- Thursday, November 03, 9:00 AM - 9:45 AM
It is widely recognized that global growth opportunities for the next several decades will be in Latin America, Southeast Asia and Africa. Africa is expected to account for more than half of the world’s population growth between 2015 and 2050. The population of Nigeria is projected to surpass that of the U.S. by about 2050, at which point it would become the third most populous country in the world.
Developing economies need infrastructure: power, water, agriculture, transportation, construction, healthcare and telecommunications. Will this infrastructure be built the 20th century way? Or, as we’ve already seen in China, will developing economies leapfrog and move to 21st century cellular technology and never use 20th century landlines?
This talk will first describe a simple framework for IoT, which can be used by both software developers and business people. Next we’ll discuss the three business model implications to enterprises that build machines, e.g. wind turbines, gene sequencers, scissor lifts or combine harvesters. Finally, we’ll cover the benefits of those precision machines on the fundamental infrastructure for the planet: power, water, construction agriculture, transportation and healthcare.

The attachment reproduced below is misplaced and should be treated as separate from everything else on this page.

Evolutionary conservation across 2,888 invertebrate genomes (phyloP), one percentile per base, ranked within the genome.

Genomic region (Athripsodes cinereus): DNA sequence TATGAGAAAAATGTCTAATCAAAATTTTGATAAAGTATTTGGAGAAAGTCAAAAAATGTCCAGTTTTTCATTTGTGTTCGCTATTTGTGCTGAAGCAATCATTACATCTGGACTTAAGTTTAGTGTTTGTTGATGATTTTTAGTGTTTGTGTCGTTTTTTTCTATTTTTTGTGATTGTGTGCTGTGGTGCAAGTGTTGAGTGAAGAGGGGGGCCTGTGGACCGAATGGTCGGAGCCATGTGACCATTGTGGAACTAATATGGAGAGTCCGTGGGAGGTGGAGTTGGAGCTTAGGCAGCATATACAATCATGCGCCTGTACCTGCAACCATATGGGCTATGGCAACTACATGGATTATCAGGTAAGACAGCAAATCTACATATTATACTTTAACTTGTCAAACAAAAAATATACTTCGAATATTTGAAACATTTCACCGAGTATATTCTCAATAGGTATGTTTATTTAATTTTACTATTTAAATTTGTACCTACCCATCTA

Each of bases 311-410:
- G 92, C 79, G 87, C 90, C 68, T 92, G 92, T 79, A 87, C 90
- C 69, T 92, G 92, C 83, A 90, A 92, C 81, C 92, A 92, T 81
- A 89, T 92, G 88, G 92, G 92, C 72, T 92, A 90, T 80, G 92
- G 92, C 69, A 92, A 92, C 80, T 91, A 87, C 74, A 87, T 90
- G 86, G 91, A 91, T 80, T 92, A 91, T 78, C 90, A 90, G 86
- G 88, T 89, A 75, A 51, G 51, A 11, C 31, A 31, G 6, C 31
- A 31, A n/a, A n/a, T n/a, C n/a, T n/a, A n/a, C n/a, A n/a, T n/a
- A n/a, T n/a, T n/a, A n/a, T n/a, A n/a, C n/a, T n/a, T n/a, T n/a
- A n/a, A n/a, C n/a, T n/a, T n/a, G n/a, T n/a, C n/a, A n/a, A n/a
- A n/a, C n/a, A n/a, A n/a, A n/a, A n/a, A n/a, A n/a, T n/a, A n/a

The machines of the future are going to be composed of sophisticated sensors, powerful software and a range of actuators. New features in these machines will arrive with a simple software release. Just look at a Tesla to see an early example. By connecting these machines to the cloud we’ll be able to apply advanced artificial intelligence that today helps Facebook recognize people or Google to beat the best Go player, to the challenges of providing the essential backbone services for the planet. Software truly has the potential to change the world.